TORONTO (miningweekly.com) – Two new properties and about three-million tons of reserves have been added to US anthracite producer Blaschak Coal's Pennsylvania-based operations, giving the company, one of the country's top anthracite producers, five active mine locations containing high-quality reserves.
The company – engaged in the mining, processing and distributing of anthracite coal in the state – on Wednesday stated that the two new locations meant increased coal reserves for the company, additional capacity to produce run-of-mine coal at favourable mine ratios and operating costs, and critical flexibility to optimise production for quality assurance and production cost.
"The expanded mining operations reflect our strategic belief in the value of anthracite in existing and emerging market applications. We're excited to increase our mining capacity, extending the environmental benefits afforded by our remining and reclamation, and providing confirmation of our belief that Pennsylvania anthracite has favourable environmental impacts when used in place of alternatives in domestic steelmaking,” Blaschak president and CEO Greg Driscoll said.
Blaschak had executed a long-term lease to mine a significant reserve in the Mount Carmel area of Columbia County. The company would relocate a Marion 7450 dragline to this location, as well as acquire a fleet of equipment to move into full operation on this site by the end of 2015.
The second location was in the Eastern coal measures near Hazleton. Blaschak had already started mining in this location with a Manitowic 4600 dragline. First coal production from the site started in August.
The capacity expansion coincided with a new study being released, suggesting that the carbon footprint of anthracite was smaller than that of traditional metallurgical coke.
The study, prepared by Dr Harold Schobert of Schobert International, compared the carbon footprints of traditional metallurgical coke use with that of Pennsylvania-produced anthracite as a fuel and reducing agent in US domestic steelmaking operations.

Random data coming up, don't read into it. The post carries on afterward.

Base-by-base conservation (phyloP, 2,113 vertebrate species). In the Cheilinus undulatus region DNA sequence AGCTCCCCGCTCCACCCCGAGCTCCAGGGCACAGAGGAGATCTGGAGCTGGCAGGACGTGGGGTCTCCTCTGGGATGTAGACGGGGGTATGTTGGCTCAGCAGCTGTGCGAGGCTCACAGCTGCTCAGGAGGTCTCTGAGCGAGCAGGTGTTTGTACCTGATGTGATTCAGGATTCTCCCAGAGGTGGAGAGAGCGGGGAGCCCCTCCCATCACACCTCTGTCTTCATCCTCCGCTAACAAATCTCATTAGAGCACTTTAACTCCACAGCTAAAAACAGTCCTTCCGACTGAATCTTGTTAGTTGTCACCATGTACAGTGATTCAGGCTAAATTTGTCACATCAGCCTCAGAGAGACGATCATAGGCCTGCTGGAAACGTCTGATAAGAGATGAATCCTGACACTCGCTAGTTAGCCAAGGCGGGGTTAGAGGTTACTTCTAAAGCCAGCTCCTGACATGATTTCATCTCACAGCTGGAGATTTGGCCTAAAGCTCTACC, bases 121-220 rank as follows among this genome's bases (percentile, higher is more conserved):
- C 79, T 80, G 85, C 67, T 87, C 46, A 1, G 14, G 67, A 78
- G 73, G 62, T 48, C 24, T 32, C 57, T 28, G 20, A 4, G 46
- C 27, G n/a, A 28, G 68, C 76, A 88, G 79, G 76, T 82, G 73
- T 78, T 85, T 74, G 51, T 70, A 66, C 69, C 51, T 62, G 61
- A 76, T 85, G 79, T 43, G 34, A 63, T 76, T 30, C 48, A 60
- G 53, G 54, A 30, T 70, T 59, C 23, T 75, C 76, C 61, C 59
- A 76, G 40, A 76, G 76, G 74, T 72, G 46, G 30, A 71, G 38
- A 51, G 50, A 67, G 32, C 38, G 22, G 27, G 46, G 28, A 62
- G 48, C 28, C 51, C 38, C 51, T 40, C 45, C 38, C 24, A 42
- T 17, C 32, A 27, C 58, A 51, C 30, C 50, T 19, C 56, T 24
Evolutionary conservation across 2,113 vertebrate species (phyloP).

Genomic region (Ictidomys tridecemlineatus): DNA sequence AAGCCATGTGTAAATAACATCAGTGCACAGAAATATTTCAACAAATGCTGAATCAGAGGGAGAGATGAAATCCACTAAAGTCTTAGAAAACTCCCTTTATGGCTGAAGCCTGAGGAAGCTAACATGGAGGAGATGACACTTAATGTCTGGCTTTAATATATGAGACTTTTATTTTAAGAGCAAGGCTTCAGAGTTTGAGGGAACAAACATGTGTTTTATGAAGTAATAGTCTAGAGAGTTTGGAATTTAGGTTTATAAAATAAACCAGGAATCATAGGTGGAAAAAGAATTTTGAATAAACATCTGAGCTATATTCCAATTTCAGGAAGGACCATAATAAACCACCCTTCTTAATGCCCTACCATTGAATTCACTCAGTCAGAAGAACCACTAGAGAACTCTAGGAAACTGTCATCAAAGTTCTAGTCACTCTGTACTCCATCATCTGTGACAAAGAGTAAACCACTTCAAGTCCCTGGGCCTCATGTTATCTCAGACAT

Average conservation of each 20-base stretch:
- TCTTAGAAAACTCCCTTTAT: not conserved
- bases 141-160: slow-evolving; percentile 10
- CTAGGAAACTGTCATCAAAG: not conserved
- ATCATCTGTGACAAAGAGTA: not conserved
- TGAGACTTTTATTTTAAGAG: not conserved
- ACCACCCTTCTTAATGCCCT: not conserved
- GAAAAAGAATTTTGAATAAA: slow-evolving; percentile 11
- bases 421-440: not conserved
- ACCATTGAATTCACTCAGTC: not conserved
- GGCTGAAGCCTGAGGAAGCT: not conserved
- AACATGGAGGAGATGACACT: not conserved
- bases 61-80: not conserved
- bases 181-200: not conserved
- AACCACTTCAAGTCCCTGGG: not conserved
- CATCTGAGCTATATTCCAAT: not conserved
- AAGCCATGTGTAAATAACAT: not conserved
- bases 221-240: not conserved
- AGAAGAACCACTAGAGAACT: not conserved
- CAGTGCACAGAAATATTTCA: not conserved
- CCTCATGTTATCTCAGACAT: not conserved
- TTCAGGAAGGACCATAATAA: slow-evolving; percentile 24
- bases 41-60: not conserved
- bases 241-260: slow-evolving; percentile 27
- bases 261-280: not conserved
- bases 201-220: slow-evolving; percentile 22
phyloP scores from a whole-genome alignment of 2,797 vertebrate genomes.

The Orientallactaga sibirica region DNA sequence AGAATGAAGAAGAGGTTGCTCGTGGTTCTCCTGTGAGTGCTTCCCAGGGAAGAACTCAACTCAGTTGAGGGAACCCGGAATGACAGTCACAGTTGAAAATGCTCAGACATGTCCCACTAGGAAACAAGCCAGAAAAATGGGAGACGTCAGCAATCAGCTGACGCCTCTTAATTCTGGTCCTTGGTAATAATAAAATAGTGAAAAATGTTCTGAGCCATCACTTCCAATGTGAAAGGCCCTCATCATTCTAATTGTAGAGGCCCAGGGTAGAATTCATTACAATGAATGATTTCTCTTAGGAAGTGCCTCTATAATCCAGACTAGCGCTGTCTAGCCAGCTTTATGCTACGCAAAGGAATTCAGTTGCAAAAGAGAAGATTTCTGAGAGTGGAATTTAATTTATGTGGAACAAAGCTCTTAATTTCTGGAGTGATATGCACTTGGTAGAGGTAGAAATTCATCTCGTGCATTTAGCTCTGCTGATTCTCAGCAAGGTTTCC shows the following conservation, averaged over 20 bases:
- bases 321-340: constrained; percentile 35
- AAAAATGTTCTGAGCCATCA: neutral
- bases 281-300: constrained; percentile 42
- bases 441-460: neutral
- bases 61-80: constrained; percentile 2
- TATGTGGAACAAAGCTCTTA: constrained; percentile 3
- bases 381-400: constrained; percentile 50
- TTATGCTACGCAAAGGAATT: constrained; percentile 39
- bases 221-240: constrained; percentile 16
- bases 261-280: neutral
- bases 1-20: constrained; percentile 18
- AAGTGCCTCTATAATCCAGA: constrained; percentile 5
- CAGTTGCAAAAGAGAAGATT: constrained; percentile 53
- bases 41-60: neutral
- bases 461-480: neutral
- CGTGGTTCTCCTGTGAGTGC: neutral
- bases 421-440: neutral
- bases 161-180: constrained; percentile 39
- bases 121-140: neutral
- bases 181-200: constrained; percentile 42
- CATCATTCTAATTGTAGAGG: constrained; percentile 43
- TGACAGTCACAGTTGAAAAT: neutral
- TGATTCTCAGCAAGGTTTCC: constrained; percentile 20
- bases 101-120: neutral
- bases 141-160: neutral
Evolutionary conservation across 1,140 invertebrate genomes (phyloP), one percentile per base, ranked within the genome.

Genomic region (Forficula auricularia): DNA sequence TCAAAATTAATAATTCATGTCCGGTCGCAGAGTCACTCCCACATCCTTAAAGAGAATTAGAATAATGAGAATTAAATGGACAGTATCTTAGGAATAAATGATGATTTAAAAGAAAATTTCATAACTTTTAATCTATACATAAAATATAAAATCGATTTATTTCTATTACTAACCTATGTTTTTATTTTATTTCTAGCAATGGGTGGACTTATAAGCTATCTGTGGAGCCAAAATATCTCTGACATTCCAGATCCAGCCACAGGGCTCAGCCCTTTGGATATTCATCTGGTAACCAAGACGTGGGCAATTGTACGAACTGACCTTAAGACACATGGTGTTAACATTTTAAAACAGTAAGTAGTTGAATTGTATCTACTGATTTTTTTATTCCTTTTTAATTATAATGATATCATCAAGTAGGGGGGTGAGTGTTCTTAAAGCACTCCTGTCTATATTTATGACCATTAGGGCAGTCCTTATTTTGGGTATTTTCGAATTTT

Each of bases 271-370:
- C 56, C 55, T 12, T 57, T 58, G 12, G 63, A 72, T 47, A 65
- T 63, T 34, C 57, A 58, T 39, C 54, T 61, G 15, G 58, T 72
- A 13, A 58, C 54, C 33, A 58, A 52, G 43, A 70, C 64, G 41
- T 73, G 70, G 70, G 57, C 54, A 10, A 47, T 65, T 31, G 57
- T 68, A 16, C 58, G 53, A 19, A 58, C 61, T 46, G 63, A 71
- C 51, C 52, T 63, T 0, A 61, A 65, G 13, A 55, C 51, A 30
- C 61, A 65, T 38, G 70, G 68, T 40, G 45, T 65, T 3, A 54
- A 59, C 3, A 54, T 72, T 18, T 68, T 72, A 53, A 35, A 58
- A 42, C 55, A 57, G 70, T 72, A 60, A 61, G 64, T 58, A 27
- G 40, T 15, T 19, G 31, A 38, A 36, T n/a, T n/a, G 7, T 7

The study confirmed that the use of Pennsylvania anthracite over metallurgical coke significantly reduced carbon dioxide (CO2) emissions, thereby reducing the amount of greenhouse gases pumped into the atmosphere. In fact, replacing coke with anthracite in a single electric arc furnace could reduce CO2 by as much as 95 000 t – the equivalent carbon footprint of 2 000 households, or 11 000 motor vehicles.
"With the addition of these reserves in the new mining locations, we can quickly and efficiently provide clean, Pennsylvania anthracite for customers around the world,” Driscoll advised.
Blaschak's anthracite could play a critical part in a tighter US legislative environment, aimed specifically at reducing coal-fired power plants’ emissions. Several coal-producing US states and the private sector had lashed out at President Barack Obama and the US Environmental Protection Agency’s (EPA’s) first-ever Clean Power Plan Rule that was finalised in August, aiming to cut carbon pollution from existing power plants and dealing the domestic fossil-fuel industry a bloody nose.
Under the newly finalised Clean Power Plan, the EPA would attempt to use its authority under the Clean Air Act to regulate carbon emissions from fossil-fuel burning power plants, which accounted for the largest single source of US carbon emissions, representing about one-third of the total.
The plan would cut carbon emissions from the power sector by about 30% from 2005 levels by 2030. The plan also provided state-specific goals and flexibility in meeting emissions targets, such as partnering with other states, emissions trading or implementing renewables and efficiency programmes.
It also included state incentives to invest in renewable energy and energy efficiency measures, and called for increases of 30% in renewable-energy generation and 28% in energy capacity from renewable sources. Simultaneously, it estimated that coal and natural gas would in 2030 remain the leading sources of electricity generation, at 27% and 33% respectively.
States would be required by September 2016 to submit final plans for the implementation of carbon-emission performance rates, or an initial plan and request a two-year extension.
Obama’s Clean Power Plan was a critical component of meeting a US pledge on emissions cuts for the United Nations climate change summit, in Paris, in December. Yet it would be up to Obama’s successor to implement his plan, which had also attracted strong opposition from the field of Republican presidential candidates.